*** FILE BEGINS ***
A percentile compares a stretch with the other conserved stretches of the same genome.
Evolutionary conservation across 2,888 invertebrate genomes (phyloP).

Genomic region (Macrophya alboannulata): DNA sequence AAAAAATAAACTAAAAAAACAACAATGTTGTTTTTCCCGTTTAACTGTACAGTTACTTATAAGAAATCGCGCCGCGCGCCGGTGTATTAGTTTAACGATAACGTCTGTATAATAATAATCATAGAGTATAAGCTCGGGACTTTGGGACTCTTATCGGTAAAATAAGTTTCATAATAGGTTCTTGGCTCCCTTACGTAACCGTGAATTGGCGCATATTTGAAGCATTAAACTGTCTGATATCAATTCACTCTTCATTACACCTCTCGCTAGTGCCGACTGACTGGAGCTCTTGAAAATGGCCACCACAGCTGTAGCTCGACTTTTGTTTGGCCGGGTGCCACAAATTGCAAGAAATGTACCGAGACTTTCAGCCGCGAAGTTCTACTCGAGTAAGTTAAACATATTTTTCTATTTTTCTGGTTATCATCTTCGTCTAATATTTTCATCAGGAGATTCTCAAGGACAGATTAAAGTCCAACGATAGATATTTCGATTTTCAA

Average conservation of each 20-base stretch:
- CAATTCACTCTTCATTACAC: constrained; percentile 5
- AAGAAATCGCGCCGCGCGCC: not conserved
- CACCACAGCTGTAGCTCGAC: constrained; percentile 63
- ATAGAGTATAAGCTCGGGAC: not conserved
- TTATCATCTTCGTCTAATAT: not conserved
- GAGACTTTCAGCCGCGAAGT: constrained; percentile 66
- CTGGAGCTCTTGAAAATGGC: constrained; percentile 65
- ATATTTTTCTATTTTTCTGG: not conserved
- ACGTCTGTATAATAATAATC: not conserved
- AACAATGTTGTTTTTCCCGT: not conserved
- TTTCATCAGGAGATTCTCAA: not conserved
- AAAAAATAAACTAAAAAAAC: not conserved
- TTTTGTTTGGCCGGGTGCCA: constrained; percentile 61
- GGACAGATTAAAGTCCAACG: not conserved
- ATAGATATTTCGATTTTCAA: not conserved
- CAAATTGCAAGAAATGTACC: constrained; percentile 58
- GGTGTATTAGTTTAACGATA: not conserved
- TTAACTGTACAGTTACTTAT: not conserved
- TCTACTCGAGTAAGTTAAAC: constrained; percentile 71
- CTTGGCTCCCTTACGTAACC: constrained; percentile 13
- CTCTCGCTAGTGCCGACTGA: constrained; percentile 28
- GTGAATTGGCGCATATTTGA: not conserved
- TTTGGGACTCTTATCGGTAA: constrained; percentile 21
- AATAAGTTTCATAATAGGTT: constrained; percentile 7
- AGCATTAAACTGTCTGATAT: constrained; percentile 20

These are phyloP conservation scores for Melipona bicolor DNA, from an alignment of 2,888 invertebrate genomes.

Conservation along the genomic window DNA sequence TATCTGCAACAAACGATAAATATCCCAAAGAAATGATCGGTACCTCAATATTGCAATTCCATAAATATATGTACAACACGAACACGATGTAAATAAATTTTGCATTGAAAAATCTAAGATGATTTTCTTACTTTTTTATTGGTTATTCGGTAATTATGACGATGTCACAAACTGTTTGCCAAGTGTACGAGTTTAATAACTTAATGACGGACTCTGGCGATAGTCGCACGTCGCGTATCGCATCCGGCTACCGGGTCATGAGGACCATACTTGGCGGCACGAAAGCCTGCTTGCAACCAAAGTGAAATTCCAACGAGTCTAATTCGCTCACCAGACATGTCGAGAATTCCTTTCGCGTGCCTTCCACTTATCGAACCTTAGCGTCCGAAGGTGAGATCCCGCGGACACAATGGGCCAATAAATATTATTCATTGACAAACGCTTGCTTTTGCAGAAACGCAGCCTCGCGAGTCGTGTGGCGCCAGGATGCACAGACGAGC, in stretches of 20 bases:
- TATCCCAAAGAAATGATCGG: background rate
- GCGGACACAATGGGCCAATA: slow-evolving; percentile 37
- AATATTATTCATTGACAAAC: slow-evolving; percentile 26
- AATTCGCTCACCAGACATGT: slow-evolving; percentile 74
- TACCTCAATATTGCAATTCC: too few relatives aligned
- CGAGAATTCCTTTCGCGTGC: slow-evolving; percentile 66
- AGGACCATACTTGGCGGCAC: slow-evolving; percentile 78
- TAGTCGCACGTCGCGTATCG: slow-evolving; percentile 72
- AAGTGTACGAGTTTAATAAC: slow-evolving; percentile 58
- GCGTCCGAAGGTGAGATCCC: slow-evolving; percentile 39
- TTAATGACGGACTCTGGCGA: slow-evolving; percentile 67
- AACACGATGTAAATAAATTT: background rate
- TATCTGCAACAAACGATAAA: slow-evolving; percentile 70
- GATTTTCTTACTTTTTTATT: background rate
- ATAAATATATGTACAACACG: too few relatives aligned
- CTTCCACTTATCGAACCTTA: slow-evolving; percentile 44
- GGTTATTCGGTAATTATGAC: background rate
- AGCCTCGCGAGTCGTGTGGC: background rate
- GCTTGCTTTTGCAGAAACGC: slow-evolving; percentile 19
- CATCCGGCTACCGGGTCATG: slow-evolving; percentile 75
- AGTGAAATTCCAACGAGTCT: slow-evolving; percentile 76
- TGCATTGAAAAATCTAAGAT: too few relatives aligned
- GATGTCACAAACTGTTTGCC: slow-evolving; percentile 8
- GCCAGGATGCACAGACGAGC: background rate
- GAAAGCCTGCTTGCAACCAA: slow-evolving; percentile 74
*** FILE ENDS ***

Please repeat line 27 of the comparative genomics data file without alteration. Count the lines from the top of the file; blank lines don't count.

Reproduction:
- TTTGGGACTCTTATCGGTAA: constrained; percentile 21